Disputation: Sigrid Redse Johansen
Sigrid Redse Johansen will be defending the thesis On military necessity: And the commander’s assessment of military necessity under the international law of armed conflict during conduct of hostilities for the degree of Ph.D.
Sigrid Redse Johansen
- Professor Gentian Zyberi (leader)
- Professor Dr. Wolff Heintschel von Heinegg (1.opponent)
- Assoc. Prof. Dr. Noelle Quenivet (2. opponent)
Chair of defence
- Professor Yoram Dinstein
- Professor Kjetil Mujezinovic Larsen
Military commanders’ assessment of military necessity: how much is one too many in war?
Necessity knows no law is an old expression. But there are rules in war. My thesis concerns the concept of military necessity in armed conflict. More closely what a military commander assesses to be militarily necessary – and therefore lawful. In order to answer the question I have analyzed the legal limits to the commander’s assessment of military necessity during conduct of hostilities. I argue that military necessity in itself does not entail a limitation – on the contrary, it is a permission – but that this permission is subject to limitations. A belligerent State may for example argue that it is necessary to use area bombardment in order to weaken enemy control over an area. The resort to area bombardment is, however, limited due to humanitarian considerations, namely the concern for the civilian population.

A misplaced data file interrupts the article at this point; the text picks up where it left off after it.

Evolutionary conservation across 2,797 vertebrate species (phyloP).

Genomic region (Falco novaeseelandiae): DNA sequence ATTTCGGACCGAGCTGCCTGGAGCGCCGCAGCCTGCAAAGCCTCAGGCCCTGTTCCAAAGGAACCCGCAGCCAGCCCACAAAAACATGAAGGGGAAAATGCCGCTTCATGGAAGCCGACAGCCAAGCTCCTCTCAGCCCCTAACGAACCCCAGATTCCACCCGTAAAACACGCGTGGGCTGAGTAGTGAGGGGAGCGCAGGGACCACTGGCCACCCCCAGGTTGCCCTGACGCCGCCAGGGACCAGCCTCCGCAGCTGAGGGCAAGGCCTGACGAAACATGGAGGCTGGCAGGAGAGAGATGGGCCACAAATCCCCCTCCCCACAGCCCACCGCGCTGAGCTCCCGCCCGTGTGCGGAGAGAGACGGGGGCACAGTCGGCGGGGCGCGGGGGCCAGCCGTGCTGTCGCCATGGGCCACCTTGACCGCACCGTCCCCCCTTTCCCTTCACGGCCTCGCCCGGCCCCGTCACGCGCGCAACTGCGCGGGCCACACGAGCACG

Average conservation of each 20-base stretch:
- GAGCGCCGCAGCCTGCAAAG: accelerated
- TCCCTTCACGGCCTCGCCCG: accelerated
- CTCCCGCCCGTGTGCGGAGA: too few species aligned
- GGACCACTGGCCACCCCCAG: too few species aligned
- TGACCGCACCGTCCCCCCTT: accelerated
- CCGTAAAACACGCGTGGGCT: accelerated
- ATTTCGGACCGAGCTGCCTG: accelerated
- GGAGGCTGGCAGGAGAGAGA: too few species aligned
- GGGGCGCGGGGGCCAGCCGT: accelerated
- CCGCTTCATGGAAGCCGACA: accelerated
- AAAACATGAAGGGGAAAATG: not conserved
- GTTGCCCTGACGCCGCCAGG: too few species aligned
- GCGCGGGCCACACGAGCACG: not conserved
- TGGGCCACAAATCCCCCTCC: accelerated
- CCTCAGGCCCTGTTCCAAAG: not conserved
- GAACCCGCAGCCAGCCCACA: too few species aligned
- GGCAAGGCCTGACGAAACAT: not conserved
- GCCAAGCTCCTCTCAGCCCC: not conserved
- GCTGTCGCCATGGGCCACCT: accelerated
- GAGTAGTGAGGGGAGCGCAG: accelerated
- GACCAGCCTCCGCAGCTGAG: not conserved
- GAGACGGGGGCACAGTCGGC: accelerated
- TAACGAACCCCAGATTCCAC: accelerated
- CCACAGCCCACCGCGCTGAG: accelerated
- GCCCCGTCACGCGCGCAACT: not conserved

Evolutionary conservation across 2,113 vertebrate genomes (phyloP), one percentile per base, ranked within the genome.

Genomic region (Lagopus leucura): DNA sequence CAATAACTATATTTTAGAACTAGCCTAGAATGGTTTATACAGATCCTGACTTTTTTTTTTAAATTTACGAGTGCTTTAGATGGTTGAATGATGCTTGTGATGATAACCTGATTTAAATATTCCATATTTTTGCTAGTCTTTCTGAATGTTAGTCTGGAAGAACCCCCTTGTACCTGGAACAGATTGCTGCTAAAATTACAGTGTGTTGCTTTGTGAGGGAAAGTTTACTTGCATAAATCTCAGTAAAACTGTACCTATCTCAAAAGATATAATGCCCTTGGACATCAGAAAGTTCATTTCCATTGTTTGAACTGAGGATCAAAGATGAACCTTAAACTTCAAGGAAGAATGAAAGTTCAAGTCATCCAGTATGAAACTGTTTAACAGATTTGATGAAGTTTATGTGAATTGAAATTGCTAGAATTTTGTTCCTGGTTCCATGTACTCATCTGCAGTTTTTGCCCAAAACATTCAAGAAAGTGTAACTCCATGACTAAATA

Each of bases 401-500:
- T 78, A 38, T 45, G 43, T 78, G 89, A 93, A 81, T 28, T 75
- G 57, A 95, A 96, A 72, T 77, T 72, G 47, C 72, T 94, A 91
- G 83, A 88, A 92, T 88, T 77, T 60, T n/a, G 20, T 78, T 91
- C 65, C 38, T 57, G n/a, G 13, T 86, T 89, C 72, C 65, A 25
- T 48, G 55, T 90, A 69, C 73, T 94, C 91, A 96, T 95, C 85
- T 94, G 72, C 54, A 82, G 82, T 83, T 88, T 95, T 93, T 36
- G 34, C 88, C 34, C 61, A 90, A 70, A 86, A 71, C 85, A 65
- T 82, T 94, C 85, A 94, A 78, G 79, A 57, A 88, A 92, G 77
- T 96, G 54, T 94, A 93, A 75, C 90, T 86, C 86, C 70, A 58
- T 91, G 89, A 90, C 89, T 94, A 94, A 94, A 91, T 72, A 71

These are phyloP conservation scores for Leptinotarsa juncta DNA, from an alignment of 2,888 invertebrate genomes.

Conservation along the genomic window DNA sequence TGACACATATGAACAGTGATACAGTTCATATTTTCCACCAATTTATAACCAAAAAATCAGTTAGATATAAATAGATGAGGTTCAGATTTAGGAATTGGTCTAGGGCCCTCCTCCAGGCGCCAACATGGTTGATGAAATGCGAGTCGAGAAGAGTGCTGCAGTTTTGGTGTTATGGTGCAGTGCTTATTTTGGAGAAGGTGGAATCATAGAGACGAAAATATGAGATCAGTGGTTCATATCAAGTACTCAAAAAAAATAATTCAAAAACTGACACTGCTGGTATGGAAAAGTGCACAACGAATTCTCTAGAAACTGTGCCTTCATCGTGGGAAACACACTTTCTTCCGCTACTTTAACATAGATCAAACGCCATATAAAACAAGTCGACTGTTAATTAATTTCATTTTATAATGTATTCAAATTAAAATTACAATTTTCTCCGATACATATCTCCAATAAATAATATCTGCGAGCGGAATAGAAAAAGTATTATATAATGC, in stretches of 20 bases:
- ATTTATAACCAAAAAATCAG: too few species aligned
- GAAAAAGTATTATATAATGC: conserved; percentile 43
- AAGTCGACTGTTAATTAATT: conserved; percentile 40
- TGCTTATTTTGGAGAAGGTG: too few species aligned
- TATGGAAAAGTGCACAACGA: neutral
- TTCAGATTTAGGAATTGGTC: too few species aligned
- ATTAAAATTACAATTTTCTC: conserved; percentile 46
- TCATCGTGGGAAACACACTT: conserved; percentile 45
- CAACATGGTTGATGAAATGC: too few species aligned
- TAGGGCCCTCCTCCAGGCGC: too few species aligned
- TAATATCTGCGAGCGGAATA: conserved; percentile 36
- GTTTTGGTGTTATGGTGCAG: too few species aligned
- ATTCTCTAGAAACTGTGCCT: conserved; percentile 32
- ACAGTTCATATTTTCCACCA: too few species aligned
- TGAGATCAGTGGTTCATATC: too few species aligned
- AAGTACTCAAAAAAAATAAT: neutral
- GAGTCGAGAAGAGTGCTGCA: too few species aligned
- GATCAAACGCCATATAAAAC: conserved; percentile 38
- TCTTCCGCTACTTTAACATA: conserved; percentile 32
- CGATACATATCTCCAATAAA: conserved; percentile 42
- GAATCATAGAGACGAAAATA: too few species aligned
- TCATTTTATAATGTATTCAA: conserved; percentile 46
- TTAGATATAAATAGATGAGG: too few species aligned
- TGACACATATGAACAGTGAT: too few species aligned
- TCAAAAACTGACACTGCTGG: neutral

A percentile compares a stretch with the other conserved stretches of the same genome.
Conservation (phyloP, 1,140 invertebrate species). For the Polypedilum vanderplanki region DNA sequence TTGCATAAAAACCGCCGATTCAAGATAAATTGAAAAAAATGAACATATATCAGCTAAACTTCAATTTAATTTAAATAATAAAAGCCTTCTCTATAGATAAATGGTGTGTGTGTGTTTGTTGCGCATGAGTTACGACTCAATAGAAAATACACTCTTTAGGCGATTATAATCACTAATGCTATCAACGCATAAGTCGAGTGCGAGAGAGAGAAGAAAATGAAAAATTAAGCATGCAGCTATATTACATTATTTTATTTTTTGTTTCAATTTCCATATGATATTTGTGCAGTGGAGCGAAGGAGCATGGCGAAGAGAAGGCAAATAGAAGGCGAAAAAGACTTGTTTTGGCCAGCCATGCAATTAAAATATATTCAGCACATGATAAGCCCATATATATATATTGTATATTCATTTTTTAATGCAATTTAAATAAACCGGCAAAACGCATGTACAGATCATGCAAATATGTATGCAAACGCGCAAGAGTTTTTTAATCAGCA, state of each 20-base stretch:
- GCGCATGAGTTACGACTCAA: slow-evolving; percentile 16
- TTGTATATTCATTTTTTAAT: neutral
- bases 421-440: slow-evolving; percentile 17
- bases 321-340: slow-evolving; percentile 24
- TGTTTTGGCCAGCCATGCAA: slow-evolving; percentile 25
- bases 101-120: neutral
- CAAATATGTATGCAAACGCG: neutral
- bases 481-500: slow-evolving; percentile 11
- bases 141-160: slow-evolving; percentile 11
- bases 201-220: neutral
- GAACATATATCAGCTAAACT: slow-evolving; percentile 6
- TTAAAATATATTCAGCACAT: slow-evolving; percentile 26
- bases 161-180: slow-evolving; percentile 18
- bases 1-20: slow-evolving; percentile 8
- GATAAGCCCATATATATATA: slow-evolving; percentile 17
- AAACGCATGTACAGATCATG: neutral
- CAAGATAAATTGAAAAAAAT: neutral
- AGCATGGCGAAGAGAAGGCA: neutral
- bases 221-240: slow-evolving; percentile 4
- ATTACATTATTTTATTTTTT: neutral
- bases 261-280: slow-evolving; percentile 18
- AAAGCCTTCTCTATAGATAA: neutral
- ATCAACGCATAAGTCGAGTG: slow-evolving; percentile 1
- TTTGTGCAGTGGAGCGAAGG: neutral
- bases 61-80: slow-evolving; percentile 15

Discretionary terms and expressions – a great belief in the reasonableness of the commander
The application of these highly discretionary limitations are, however, accompanied by very little guidance, apart from high expectations to the military commander’s reasonableness. For example: the reasonable assessment of “severe” civilian losses, as opposed to “excessive” civilian losses, are presumed to be almost intuitive. Such an intuitive distribution of meaning to discretionary terms and expressions is difficult to reconcile with an expectation of the law as objective and not the outcome of the subjective preferences of each military commander. Objective standards for determining excessive civilian losses are difficult, if not impossible, to identify – particularly due to the fact that the perception of excessiveness always is relative. The perpetual question arises: are the civilian losses acceptable if the war can be won? The result is a heavy burden of assessment placed on the shoulders of the military commander.